Immediately below John notes the award of this year’s Nobel Prize for Literature to Harold Pinter. I first came across Pinter in an anthology devoted to the theater of the absurd 40 years ago. Even then, I got the “absurd” part of Pinter’s work; it was the “theater” part I had a hard time with.
In a column for the Daily Standard this afternoon, Stephen Schwartz notes that Pinter has produced no significant work for the stage in 40 years. He has, however, turned his talents, such as they are, to anti-American agitprop. In January 2003 he delivered one of the works that must especially have commended him to the attention of the Nobel committee. It’s titled with a light touch of irony “God Bless America!”
Here they go again,
The Yanks in their armoured parade
Chanting their ballads of joy
As they gallop across the big world
Praising America’s God.
The gutters are clogged with the dead
The ones who couldn’t join in
The others refusing to sing
The ones who are losing their voice
The ones who’ve forgotten the tune.
The riders have whips which cut.
Your head rolls onto the sand
Your head is a pool in the dirt
Your head is a stain in the dust
Your eyes have gone out and your nose
Sniffs only the pong of the dead
And all the dead air is alive
With the smell of America’s God.
J. Bottum performed an autopsy on the poem for the Standard here. “Sniffs only the pong of the dead” is not the kind of line that will add luster to the Nobel Prize any time soon, but the Nobel committee obviously has bigger fish to fry.
This year’s literature award in fact seems the perfect analogue to this year’s peace prize award to the IAEA and its director general Mohammed ElBaredei. Pinter is to literature what ElBaredei is to nuclear non-proliferation. Paul aptly titled his post on that award “Keep not doing what you’re not doing.”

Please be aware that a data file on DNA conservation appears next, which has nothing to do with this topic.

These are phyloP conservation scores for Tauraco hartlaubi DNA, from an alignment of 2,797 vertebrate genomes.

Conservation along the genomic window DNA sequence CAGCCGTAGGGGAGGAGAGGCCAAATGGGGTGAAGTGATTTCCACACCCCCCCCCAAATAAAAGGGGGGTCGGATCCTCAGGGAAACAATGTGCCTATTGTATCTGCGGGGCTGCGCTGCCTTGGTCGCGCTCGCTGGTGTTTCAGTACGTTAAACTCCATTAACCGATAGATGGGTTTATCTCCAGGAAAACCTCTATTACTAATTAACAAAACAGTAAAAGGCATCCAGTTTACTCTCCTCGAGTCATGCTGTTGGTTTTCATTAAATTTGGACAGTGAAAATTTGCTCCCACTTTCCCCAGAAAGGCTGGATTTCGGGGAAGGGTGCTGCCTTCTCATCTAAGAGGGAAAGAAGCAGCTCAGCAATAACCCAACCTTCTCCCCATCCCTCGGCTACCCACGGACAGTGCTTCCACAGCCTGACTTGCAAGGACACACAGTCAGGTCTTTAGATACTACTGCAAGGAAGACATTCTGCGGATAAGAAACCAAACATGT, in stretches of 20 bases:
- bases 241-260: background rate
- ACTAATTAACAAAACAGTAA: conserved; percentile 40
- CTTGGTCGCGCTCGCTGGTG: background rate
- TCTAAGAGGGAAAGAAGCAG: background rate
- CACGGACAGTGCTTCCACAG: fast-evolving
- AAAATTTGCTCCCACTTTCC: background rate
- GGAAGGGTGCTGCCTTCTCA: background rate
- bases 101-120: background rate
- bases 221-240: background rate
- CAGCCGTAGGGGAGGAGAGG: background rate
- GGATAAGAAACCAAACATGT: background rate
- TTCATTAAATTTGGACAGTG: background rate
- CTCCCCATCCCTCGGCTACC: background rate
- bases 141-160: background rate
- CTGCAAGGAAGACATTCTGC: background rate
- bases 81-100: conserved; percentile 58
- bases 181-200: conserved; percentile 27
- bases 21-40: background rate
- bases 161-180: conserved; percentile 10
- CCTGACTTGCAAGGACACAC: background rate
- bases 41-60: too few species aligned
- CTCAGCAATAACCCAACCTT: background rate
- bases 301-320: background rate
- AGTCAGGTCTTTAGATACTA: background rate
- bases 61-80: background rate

UPDATE: Rick Moran writes to dissent:
I must respectfully disagree.
Yes Pinter hasn’t written anything worthwhile in decades and yes is is a raving moonbat. But his contributions to the English language theater have been monumental. And your opposition begs the question in this case; does the politics of a particular artist mean that his work is any less brilliant?
Over at Rightwing Nuthouse Rick makes the case for Pinter: “In defense of Harold Pinter’s work.” In his post, Rick refers in passing to John Updike as a loony lefty whose politics nevertheless should not preclude him from receiving the award. But Updike is a writer who in my view is so far superior to Pinter as to make this award a joke on that ground alone. In the eyes of the Nobel committee, it is obviously Pinter’s disgusting politics that qualified him for the award. Updike is simply too dedicated to his craft to serve the Nobel committee’s purposes.
JOHN responds: I think it should be obvious that our point wasn’t that Pinter and others should be denied the Nobel Prize on account of their poltics. Rather, our point was that the prize committee awards prizes to authors precisely because of their politics: last year, to a virtual nonentity, and this year, to a writer who has produced nothing notbale, other than laughably bad political writing, for decades. The common thread is far-out left-wing political activity.